Sex Workers’ Critique of Swedish Prostitution Policy (Petra Östergren, 2003) — “When it comes to studying, developing and evaluating policy, it is absolutely essential to begin with the needs of the target group as they express them. This applies to sex workers as well. Policies or laws on prostitution must place sex workers themselves at the center of that process. This stance is not a mask for being ‘pro-prostitution’. It is about protecting the rights of sex workers.”

Policy Brief: The Impact of ‘End Demand’ Legislation on Women Sex Workers (NSWP, February 12, 2018) — “A growing number of countries are considering or implementing sex work law reform focusing on ‘ending demand’, which criminalises the purchase of sexual services. This Policy Brief outlines the impact of ‘end demand’ legislation on the human rights of female sex workers, through research and testimony from NSWP members in countries where paying for sex is criminalised. This document explores how these laws not only fail to promote gender equality for women who sell sex, but actively prevent the realisation of their human rights.”


More Resources, Guides, Reports

Sex Worker Project at Urban Justice Center (Resource Guides) — “Drawing on the extensive and diverse knowledge of our staff and other impacted communities with lived experience working in the sex trades, we engage in policy advocacy and research to document and address the pressing issues and needs of sex workers. Our groundbreaking research explores the narratives of sex workers and people who have experienced human trafficking. Read our statements, guides, memos, and reports.”

Female homicide rate dropped after Craigslist launched its erotic services platform (ThinkProgress, October 20, 2017) — “Sex workers have long argued that online erotic services platforms make their jobs safer. A new study proves it.”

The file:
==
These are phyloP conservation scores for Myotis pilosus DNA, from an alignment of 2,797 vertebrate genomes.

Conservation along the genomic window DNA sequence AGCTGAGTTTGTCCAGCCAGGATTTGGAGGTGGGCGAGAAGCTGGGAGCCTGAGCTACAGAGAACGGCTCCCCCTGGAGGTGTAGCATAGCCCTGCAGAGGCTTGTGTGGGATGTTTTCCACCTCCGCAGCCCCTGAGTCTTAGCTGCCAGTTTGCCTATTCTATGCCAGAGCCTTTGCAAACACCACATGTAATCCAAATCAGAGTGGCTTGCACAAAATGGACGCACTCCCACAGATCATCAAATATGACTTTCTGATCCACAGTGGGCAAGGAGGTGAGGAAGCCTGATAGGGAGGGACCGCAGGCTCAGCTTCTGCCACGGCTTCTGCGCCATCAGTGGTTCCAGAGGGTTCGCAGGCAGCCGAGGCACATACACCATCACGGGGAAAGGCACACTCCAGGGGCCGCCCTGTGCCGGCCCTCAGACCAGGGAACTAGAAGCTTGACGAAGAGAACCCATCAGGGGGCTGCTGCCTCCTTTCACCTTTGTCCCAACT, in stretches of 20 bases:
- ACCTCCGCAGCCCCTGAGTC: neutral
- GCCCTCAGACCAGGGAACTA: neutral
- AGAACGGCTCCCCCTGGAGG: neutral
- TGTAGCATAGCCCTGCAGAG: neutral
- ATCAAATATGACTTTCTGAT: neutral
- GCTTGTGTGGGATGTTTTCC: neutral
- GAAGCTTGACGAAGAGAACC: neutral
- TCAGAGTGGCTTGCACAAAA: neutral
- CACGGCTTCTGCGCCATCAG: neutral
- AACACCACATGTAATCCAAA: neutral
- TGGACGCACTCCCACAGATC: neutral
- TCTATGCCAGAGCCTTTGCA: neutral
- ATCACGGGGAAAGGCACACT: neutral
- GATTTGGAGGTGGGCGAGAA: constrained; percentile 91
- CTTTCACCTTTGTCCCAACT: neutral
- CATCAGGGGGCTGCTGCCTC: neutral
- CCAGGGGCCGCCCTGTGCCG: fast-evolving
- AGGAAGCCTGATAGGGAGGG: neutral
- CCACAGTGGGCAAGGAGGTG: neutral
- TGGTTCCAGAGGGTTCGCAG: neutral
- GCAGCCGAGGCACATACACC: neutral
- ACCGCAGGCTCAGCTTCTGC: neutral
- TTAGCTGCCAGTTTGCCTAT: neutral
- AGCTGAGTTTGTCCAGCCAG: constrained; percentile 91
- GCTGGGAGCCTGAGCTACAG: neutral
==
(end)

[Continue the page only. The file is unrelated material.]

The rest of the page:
Craigslist’s erotic services site appears to have reduced female homicide rates by 17 percent (Huffington Post, October 12, 2017) — “In a groundbreaking study, researchers at Baylor and West Virginia universities have found evidence indicating that craigslist’s erotic advertising site may have prompted a 17 percent decrease in female homicides throughout the United States, principally because sex workers were able to use the free advertising service to move into a safer indoor environments and screen clients more carefully.”

Negotiated Safety? Did Reduce Female Homicide Rates (Homicide Research Working Group, April 6, 2022) — “To determine the effect of online clearinghouses on female homicide rates, interest measures in Backpage along with the female homicide rates from 120 single city metropolitan and micropolitan areas over 14 years (2004–2018) were analyzed using multiple regression analyses. The regression analyses show that there is a statistically significant relationship between interest in Backpage and homicide rates for women. We find that Backpage is associated with a decrease in homicide rates for women.”


Old Pros Founder, Kaytlin Bailey on the Decriminalization of Sex Work

I Am A Sex Worker. Here’s Why Calling Me One Matters. (Huffington Post, September 16, 2023) — “Sex workers all over the world want to be able to report crimes committed against us. We want to be able to safely schedule and screen our clients. We want to work together to share information about dangerous clients and to advocate for our safety and health. But we cannot do these things if we, or our clients, are criminalized.”

The Oldest Profession Podcast — A podcast reminding listeners that sex workers have always been part of the story. Each episode focuses on an “old pro” from history, contextualizing that figure in their own time and connecting their story to the ongoing struggle for sex worker rights. Your host, Kaytlin Bailey, is a nationally touring stand up comic, notorious old pro, and sex worker rights advocate. She’s partnered with the whole team at Old Pros to create an accessible and entertaining resource for anyone who wants to learn more about sex workers and our place in history.

Whore’s Eye View — Weaving comedic storytelling and the wisdom of lived experience, Whore’s Eye View is a mad dash through 10,000 years of history from a sex worker’s perspective by Kaytlin Bailey. A one hour live performance, the show is touring nationally and internationally from 2023 – 2025.

Old Pros — Old Pros is a non-profit media organization creating conditions to change the status of sex workers in society. Changing minds is critical for driving the cultural and legislative breakthroughs required to secure human rights and opportunities for sex workers. Media, art and storytelling are powerful levers for shifting beliefs and breaking down taboos. Old Pros produces persuasive content and compelling events. We bring people together and we change people’s minds.